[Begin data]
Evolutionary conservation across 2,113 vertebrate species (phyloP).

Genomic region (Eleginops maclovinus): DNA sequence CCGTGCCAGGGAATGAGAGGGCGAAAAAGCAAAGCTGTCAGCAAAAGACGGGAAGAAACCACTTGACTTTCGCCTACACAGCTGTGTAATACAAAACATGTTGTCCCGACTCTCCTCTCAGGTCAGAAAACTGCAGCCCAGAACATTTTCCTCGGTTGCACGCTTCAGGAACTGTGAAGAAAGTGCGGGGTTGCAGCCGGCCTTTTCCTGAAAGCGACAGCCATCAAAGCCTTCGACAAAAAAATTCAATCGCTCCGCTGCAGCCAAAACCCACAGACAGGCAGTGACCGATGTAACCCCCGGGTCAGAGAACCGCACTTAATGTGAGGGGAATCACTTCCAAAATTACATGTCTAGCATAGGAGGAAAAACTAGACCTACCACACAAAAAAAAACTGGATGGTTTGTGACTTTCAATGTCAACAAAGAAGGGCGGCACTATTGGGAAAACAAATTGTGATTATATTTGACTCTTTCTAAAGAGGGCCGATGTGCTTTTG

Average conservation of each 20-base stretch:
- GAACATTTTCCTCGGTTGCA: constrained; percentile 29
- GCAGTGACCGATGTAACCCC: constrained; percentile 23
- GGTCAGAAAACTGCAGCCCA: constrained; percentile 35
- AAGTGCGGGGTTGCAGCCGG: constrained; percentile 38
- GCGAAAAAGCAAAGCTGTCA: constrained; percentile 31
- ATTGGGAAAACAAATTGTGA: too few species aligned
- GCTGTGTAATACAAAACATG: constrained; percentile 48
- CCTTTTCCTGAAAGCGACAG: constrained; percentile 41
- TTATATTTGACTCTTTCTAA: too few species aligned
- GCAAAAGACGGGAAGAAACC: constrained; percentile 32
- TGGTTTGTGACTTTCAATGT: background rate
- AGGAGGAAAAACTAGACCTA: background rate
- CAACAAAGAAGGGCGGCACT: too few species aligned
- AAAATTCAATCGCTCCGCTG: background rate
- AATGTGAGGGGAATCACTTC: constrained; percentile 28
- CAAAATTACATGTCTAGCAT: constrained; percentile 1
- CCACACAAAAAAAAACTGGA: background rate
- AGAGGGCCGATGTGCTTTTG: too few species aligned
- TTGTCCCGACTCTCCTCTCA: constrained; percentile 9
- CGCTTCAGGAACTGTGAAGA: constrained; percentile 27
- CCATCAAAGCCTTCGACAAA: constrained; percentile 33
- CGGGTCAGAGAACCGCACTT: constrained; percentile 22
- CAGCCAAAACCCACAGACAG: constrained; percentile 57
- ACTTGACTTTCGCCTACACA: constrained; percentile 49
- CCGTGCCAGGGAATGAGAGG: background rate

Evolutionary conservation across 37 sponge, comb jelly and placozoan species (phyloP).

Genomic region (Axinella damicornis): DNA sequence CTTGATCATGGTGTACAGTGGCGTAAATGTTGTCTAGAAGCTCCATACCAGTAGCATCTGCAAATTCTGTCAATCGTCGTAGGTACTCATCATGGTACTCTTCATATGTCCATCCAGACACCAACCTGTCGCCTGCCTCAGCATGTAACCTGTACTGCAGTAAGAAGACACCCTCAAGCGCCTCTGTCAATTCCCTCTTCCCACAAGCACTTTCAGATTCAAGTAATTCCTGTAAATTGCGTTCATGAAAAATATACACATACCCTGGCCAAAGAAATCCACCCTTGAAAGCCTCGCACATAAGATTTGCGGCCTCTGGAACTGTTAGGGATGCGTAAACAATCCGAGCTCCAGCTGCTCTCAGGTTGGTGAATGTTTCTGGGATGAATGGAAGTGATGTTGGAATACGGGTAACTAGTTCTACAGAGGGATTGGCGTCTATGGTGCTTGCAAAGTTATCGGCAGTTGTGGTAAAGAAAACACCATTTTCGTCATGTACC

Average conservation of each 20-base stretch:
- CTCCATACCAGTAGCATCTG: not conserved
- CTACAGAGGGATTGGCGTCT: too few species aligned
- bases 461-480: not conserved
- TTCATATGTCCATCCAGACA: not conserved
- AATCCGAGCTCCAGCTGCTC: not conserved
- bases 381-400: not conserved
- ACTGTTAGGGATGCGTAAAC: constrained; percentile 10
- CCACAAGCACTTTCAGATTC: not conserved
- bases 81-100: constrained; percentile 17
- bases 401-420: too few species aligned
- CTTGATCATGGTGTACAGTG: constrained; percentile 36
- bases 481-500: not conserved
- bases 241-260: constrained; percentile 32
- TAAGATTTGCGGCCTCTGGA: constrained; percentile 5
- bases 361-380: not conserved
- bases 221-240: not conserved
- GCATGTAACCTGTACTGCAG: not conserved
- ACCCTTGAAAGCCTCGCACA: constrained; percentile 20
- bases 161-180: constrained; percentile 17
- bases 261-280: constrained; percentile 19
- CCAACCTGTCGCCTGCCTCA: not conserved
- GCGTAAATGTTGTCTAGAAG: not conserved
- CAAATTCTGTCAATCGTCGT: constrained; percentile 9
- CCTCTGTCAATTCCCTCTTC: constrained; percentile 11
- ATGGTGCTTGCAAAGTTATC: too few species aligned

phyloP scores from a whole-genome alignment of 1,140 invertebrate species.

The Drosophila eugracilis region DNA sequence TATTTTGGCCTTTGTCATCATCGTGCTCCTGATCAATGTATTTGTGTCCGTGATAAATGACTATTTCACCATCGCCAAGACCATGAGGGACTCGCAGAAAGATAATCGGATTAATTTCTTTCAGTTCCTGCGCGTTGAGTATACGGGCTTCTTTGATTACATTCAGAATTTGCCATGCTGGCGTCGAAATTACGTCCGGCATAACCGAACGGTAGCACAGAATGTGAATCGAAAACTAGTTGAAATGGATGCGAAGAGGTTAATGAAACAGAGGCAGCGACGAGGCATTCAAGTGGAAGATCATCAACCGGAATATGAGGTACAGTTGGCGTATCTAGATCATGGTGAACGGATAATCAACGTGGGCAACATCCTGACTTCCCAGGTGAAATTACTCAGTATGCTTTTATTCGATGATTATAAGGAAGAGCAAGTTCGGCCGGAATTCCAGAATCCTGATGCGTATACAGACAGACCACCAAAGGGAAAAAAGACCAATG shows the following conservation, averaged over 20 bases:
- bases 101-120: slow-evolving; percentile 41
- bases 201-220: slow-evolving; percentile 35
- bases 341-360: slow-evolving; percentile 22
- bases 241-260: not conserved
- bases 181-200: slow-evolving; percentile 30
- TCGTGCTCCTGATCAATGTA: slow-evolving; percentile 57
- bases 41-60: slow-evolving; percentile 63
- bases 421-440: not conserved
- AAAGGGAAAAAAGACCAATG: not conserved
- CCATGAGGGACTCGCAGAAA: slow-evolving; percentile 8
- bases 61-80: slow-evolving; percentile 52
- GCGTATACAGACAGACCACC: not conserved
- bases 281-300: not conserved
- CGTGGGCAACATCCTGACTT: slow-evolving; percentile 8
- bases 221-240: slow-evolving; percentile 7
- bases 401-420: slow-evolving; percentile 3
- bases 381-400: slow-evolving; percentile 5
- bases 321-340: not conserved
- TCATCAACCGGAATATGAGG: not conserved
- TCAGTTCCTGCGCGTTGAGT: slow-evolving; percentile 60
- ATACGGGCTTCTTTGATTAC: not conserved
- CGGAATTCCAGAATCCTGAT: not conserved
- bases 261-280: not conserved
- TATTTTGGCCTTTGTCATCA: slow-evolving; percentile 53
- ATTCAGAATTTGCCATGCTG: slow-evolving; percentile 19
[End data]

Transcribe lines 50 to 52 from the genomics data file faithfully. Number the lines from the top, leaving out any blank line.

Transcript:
- bases 161-180: constrained; percentile 17
- bases 261-280: constrained; percentile 19
- CCAACCTGTCGCCTGCCTCA: not conserved